In the previous articles we have built a Hello World Alexa skill. As any other hello world programs, the skill does only one job. We can only ask a single question and receive the single answer back.

Although you can build skill using that kind of interaction with a user, sooner or later you will feel the need of getting some custom data from a user. For example, you may want to tell a number or a name of a city and behave differently based on the answer.

Let’s see how we can do that.


To capture a user’s input we need to use so-called slots in intent utterances. To achieve that, we can use curly braces ({}) to provide a slot name.

For example: We would like to ask a user to provide any number. So we define an “AnswerIntent” with the following utterances:

  • Number {numberAnswer}
  • The number is {numberAnswer}
  • {numberAnswer}

Now, if the user says “The number is five hundred” we would like to get the number and use it somehow in our code.

At that moment we have defined the slot. But we need also to choose a “Slot Type” for that slot. The slot type will help Alexa to understand that is user saying.

That slot type can be either custom or built-in.

Built-in slot types

In our example, we need a number, so there is an “AMAZON.NUMBER” slot type.

That is how the “AnswerIntent” looks in the skill builder.

Besides that type, the skill builder provides a vast amount of other types. The list of types is growing.

For example, there are slot types to work with dates and times. As well as some other interesting ones. There are slot types with a list of airports or animals.

We can use a built-in type and extend it with additional values.

Here is just a small portion of them.

Custom slot types

Let’s say you want to get a more specific response from your users, but there is no built-in slot type for these needs. Then you can build your own custom slot type and provide a list of possible values.

Go ahead and in the skill builder click to “Add” slot type link and choose a name for your custom slot.

Then you can specify all the possible values for that type. Even add synonyms if you need.

After that, you are free to use the slot type in your slots. Create a new slot in utterance samples and attach the custom type.

Getting values from the slots

We have figured out how to define slots in the skill builder. The half of the job is done.

Now it’s time to access the response from our codebase.

We can achieve that in two steps.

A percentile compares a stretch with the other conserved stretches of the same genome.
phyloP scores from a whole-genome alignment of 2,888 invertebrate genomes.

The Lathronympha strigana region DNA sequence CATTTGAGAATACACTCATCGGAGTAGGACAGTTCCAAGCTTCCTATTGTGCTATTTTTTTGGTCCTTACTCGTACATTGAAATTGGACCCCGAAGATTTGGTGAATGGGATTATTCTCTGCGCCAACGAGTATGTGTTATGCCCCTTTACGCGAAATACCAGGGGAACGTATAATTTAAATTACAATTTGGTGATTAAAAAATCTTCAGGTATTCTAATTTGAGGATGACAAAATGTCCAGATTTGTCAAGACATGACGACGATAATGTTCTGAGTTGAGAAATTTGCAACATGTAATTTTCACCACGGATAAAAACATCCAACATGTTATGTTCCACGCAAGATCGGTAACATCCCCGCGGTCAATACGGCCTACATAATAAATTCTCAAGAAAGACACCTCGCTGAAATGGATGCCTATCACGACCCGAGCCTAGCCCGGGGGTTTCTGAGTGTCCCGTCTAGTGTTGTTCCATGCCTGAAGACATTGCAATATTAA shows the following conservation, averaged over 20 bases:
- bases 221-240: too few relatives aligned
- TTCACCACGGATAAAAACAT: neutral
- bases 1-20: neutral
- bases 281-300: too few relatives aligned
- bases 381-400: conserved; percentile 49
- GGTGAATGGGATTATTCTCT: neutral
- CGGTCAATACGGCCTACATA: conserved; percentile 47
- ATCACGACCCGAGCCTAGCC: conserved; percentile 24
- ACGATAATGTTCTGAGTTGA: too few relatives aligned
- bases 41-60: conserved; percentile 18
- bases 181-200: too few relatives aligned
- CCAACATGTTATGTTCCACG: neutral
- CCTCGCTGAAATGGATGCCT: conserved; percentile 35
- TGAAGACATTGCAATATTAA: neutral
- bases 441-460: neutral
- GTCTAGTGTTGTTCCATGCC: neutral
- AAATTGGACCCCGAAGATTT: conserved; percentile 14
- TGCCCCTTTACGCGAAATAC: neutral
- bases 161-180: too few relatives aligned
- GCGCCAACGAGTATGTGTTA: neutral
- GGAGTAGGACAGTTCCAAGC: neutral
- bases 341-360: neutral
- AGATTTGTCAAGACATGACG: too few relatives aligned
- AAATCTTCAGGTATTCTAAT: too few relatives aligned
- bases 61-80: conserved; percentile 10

At first, we need to tell Alexa to start listening to a user’s input. To do that we need some intent handler with reprompt call in it.

const NameNumberIntentHandler = {
  canHandle(handlerInput) {
    return handlerInput.requestEnvelope.request.type === 'IntentRequest'
      && === 'NameNumberIntent';
  handle(handlerInput) {
    const speechText = 'Ok. Tell me any number after a signal. Beep!'

    return handlerInput.responseBuilder
      .reprompt(speechText) // <--- Here is our reprompt
      .withSimpleCard('What did I learn', speechText)

At this moment Alexa waits for the user’s input. If the user tells us something satisfying the sample utterances from “AnswerIntent” example above, Alexa would trigger “AnswerIntentHandler” where we can fetch a slot value.

The slots a live deep inside handlerInput.requestEnvelope.request.intent.slots object. We can fetch the slot by the name slots['<name-of-the-slot>'] and then access the value slots['<name-of-the-slot>'].value.

Let’s see it in the example:

const AnswerIntentHandler = {
  canHandle(handlerInput) {
    return handlerInput.requestEnvelope.request.type === 'IntentRequest'
      && === 'AnswerIntent';
  handle(handlerInput) {
    const slots = handlerInput.requestEnvelope.request.intent.slots;
    const number = slots['numberAnswer'].value;

    const speechText = `Your number is: ${number}.`

    return handlerInput.responseBuilder
      .withSimpleCard('What did I learn', speechText)

Here we fetch the slots object to a slots constant. Then we’ve got the value of numberAnswer slot.

That’s it. We’ve got it.

Now to demonstrate that Alexa understood a user correctly, we tell her to say the number back to the user.

That is how the dialog looks like.

Wrapping up

We have a new tool in the toolbelt. Now when we need to get some input from the user we can use slots for that. We have learned there are two kinds of slot types: custom and built-in. We can use both in order to build better Alexa skills.

You can find a complete example on GitHub.